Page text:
Advertisement

Learning with Images in the Digital Age

  • Moinak Biswas
Chapter
  • 103 Downloads
Part of the Global Cinema book series (GLOBALCINE)

Abstract

I would like to speak from my experience of working with the Media Lab project at Jadavpur University, Kolkata, where we have been trying to explore methods of training and research in new image forms. As teachers in the Department of Film Studies at Jadavpur, the first department of its kind in South Asia, we had to design the early curricula for a subject that scarcely had academic practitioners in India. The periodic updating of syllabi followed the logic of incorporating new scholarship. The exercise proved to be a challenge, however, with the radical transformation of the very material and social character of the image brought on by the digital. The Media Lab was launched in 2008 as a space where the logic of the transition itself could be addressed before one could arrive at modules of finished material to be taken to the classroom. The Lab hosts digital databases, which involve the practice of documentation and linkage, image production and interpretation. Workshop-based training, organized alongside all this, has been working together with possible interventions in the radically expanding spaces of image production.

Keywords

Image Production Digital Humanity Film Study History Lesson Society Movement 
These keywords were added by machine and not by the authors. This process is experimental and the keywords may be updated as the learning algorithm improves.

Preview

Unable to display preview. Download preview PDF.

Unable to display preview. Download preview PDF.

Notes

  1. 5.
    This movement was closely linked to the Calcutta Film Society. Two film clubs were started in Bombay in 1939 and 1942, but the Calcutta society is generally recognized for playing a pioneering role in what was later called the “film society movement,” a major force behind the emergence of new Indian cinema heralded by Ray, Ritwik Ghatak et al. For recent accounts of the movement see Rochona Majumdar, “Debating Radical Cinema: A History of the Film Society Movement in India,” Modern Asian Studies 46.3 (2012); and H. N. Narahari Rao, ed., The Film Society Movement in India (Mumbai: The Asian Film Foundation, 2009).Google Scholar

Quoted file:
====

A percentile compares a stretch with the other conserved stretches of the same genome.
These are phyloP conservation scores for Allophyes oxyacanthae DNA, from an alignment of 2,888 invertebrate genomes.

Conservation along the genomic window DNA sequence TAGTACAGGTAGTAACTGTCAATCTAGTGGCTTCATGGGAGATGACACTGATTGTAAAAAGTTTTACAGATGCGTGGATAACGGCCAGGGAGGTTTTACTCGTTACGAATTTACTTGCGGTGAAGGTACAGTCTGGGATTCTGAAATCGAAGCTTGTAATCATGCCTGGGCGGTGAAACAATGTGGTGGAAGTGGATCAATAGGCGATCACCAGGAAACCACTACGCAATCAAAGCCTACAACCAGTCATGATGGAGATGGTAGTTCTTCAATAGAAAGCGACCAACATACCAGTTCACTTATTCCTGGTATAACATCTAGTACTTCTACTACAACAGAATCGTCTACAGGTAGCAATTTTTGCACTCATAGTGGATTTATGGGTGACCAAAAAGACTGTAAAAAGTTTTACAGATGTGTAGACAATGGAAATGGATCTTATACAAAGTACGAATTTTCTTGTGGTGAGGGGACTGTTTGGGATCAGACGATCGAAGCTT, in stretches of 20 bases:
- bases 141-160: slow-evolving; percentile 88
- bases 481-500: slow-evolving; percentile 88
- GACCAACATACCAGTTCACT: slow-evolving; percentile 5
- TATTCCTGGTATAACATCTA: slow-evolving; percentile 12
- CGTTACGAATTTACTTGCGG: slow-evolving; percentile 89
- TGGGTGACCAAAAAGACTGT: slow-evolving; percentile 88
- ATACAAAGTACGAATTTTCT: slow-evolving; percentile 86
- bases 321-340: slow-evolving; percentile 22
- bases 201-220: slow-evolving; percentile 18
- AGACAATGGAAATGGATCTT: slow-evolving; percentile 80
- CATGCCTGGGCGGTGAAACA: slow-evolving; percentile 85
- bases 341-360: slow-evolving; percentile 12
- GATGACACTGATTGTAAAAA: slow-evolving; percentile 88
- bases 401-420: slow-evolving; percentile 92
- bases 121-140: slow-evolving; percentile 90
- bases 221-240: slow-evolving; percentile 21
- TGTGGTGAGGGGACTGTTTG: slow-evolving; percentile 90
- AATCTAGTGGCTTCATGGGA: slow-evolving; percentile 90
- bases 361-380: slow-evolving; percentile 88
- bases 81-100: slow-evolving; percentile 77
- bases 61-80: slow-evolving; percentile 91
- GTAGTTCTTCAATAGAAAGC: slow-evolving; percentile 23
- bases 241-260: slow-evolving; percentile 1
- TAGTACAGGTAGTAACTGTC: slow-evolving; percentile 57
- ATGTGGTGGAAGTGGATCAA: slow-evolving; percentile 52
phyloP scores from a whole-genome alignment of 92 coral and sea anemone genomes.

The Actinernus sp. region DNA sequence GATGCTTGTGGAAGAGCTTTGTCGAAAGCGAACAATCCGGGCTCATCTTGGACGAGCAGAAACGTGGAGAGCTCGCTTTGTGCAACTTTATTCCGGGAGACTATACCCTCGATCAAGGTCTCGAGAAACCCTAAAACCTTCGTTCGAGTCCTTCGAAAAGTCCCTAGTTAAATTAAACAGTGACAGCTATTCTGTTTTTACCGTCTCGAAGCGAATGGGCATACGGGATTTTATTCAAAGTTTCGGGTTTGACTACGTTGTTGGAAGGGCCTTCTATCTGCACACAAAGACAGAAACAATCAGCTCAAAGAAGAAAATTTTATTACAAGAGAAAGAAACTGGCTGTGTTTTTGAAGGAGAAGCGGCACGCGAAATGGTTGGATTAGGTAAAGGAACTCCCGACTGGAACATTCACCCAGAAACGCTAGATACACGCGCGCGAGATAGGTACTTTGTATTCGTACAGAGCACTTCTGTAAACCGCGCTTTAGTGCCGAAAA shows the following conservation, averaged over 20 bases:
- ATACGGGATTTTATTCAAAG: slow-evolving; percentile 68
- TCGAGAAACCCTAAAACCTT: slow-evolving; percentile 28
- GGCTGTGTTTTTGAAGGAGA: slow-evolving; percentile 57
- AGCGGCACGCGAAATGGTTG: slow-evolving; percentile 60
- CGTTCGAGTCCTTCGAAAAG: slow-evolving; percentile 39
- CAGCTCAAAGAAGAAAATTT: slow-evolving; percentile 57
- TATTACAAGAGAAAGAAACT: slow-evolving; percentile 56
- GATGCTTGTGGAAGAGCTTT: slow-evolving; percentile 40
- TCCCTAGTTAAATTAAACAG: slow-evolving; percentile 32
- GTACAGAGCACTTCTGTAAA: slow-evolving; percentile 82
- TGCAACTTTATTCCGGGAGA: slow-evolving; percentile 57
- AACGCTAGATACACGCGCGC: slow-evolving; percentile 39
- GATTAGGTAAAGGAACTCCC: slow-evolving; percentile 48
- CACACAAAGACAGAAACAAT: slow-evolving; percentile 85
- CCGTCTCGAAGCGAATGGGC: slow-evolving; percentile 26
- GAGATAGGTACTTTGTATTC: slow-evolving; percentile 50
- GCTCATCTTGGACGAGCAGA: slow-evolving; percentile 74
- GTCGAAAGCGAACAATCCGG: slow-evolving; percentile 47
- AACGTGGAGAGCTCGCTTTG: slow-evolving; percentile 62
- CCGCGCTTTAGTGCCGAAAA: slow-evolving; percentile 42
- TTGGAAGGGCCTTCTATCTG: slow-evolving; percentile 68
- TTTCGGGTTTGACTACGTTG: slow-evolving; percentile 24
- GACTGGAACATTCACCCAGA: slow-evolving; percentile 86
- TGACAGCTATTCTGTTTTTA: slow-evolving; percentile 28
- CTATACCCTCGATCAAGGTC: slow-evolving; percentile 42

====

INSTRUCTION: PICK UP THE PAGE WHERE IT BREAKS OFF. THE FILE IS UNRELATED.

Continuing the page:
2. 8.
    See James Boyle, The Public Domain, Enclosing the Commons of the Mind (New Haven and London: Yale University Press, 2008).Google Scholar
  3. 9.
    See, for example, Peter Linebaugh, The Magna Carta Manifesto, Liberties and Commons for All (Berkeley, Los Angeles, London: University of California Press, 2008).Google Scholar
  4. 10.
    See Michael Hardt and Antonio Negri, Empire (Cambridge, Massachusetts: Harvard University Press, 2000), esp. “Part 3”;Google Scholar
  5. and Maurizio Lazzarato, “Immaterial Labour,” trans. Paul Colilli and Ed Emery, in Radical Thought in Italy: A Potential Politics, ed. Paolo Virno and Michael Hardt (Minneapolis: University of Minnesota Press, 1996).Google Scholar
  6. 11.
    McKenzie Wark, Telesthesia, Communication, Culture and Class (Cambridge: Polity Press, 2012).Google Scholar
  7. 12.
    Thomas Elsaesser, “Cinephilia, or the Uses of Disenchantment,” in Cinephilia, Movies, Love and Memory, ed. Marijke de Valck and Malte Hagener (Amsterdam: Amsterdam University Press, 2005).Google Scholar
  8. 13.
    Satyajit Ray, “National Styles in Cinema,” in Deep Focus, Reflections on Cinema, ed. Sandip Ray (New Delhi: Harper Collins Publishers India, 2011).Google Scholar
  9. 14.
    For a detailed discussion of this, see Moinak Biswas, “Early Films: Novels and other Horizons,” in Apu and After, Revisiting Ray’s Cinema, ed. Moinak Biswas (London and Calcutta: Seagull Books, 2006), 36–79.Google Scholar
  10. 15.
    The most well-known treatment of database as form is to be found in Lev Manovich, The Language of New Media (Cambridge, Massachusetts: The MIT Press, 2001), 212–237.Google Scholar
  11. See also the essays collected in Victoria Vesna, ed., Database Aesthetics, Art in the Age of Information Overflow (Minneapolis: University of Minnesota Press, 2007).Google Scholar

Copyright information

© Mette Hjort 2013

Authors and Affiliations

  • Moinak Biswas

There are no affiliations available

Personalised recommendations